On Tuesday, Bloomberg published a blockbuster report showing Russian hackers attempted to breach United States elections databases and systems in 39 states leading up to the contentious 2016 presidential election.
Coupled with reporting from the Intercept and several other news outlets, the report paints a picture of Russian meddling that was much more widespread than was previously known. It also shows that the Obama administration, seeking to court Russian cooperation in Syria, did not publicly confront Russia over the hacking, even after U.S. intelligence agencies had established that Russia was attempting to sway the 2016 presidential election.
Based on what we know now, here's a timeline of Russian involvement in the election:
A group of hackers identified by security researchers and the U.S. government as "Cozy Bear," also known as "CozyDuke" and "Advanced Persistent Threat 29," successfully "spear-phished" the Democratic National Committee, according to security researchers brought on later to investigate the hack. Cozy Bear is widely believed to be a Russian government-run operation and is believed by some to be linked to Russia's main intelligence service, the FSB, a successor to the KGB, Russian President Vladimir Putin's former outfit.
FBI Special Agent Adrian Hawkins contacted the DNC and informed them of the hack, the New York Times later reported. But Yared Tamene, the DNC contractor who took Hawkins' call, wasn't sure Hawkins actually worked for the FBI. "I had no way of differentiating the call I just received from a prank call," he wrote in a memo obtained by the Times. Through the end of September and into October, Hawkins continued to attempt to inform the DNC it had been hacked.
The DNC concluded Hawkins was, in fact, an FBI agent, according to the Times.
March 22 , 2016
Hillary Clinton campaign chairman John Podesta fell victim to a spear-phishing email by "Fancy Bear," a separate hacking group that, like Cozy Bear, is believed to be backed by the Russian government. Fancy Bear is believed by some security researchers to be connected to Russia's military intelligence outfit, the GRU. Clinton campaign aide Charles Delavan urged Podesta to click a link in the spear-phishing email, which he said was "legitimate," to reset his password. Delavan later said he meant to write that the email was illegitimate. Podesta did so, giving Fancy Bear access to his email account.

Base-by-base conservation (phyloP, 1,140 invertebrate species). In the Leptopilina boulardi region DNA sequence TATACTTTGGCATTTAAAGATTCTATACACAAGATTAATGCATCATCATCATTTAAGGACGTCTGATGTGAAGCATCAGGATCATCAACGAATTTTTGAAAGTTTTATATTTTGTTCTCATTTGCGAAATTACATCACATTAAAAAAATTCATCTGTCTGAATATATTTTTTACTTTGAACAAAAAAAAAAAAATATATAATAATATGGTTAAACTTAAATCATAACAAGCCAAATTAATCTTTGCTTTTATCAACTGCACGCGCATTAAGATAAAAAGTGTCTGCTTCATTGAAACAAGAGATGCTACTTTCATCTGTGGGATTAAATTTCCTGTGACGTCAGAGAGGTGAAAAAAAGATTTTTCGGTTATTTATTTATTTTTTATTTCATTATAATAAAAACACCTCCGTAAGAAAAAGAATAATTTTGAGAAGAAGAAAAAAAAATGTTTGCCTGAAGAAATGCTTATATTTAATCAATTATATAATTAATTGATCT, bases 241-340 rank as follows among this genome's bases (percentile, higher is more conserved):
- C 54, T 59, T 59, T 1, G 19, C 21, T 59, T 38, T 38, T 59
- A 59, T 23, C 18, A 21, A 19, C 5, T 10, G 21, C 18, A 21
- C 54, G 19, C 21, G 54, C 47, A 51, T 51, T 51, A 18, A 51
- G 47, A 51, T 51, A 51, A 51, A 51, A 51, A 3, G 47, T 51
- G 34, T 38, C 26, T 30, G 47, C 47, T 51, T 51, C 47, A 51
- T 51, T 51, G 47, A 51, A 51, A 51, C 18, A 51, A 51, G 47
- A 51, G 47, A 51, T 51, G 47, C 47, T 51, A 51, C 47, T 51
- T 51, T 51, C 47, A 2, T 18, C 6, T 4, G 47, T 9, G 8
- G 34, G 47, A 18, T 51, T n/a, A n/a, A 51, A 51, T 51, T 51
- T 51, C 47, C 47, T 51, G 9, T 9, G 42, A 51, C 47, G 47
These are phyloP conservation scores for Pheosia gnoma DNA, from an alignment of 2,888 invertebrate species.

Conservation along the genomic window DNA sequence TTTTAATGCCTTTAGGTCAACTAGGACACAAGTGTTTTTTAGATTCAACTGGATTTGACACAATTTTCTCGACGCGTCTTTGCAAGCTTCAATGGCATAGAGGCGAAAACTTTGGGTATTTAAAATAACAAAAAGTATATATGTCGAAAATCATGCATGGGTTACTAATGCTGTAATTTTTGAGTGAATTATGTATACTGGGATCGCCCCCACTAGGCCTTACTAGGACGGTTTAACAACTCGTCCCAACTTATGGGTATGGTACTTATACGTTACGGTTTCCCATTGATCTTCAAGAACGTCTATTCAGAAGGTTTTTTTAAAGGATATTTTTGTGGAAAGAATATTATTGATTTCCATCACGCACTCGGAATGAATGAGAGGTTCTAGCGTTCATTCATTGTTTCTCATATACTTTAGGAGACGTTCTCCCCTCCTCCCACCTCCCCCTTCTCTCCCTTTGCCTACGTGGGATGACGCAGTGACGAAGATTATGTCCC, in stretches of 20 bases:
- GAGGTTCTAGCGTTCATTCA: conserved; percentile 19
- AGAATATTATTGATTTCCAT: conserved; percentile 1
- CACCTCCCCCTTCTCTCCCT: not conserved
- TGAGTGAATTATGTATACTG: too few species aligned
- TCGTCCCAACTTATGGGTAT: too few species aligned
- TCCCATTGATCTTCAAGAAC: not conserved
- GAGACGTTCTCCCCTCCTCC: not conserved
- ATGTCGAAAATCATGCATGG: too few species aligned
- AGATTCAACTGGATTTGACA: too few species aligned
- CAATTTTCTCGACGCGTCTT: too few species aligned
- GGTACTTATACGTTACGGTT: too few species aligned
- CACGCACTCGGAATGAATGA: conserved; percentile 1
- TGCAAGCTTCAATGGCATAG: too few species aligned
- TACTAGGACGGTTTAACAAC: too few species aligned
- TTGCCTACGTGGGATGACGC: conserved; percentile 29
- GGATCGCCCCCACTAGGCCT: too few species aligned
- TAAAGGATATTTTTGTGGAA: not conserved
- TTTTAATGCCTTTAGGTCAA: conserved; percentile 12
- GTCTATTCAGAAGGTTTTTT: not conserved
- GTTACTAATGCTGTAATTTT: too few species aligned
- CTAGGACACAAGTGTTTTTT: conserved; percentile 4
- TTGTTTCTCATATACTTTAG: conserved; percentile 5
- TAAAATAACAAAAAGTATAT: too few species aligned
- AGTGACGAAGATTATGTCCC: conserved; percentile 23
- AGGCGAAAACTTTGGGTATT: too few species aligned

Around March or April, 2016
Hackers gained access to the DNC's and the Democratic Congressional Campaign Committee's main networks, the Times later reported.
The DNC installed a "robust set of monitoring tools" to safeguard its network.
April 29 2016
Tamene, the DNC contractor, told DNC CEO Amy Dacey that "an unauthorized person, with administrator-level security status, had gained access to the DNC's computers," according to a memo obtained by the Times. The DNC hired cyber security firm CrowdStrike to investigate the hack. Within days, CrowdStrike tells the DNC the hack likely originated in Russia.
June 14, 2016
The Washington Post first reported the hack.
June 15, 2016
A person or persons claiming to be a hacker called Guccifer 2.0 claimed responsibility for the hack and said they would release documents hacked from the DNC to WikiLeaks. Guccifer 2.0 claimed to be a lone hacker.
Early July, 2016
A contractor working for the Illinois state board of elections detected a hack into the state's voter registration records, setting off a nationwide federal investigation that found hackers had infiltrated elections systems in 39 states, Bloomberg reported. Despite pressure from aides, President Barack Obama choose not to publicly name the Russians as the hackers.
Week of July 18, 2016
July 22, 2016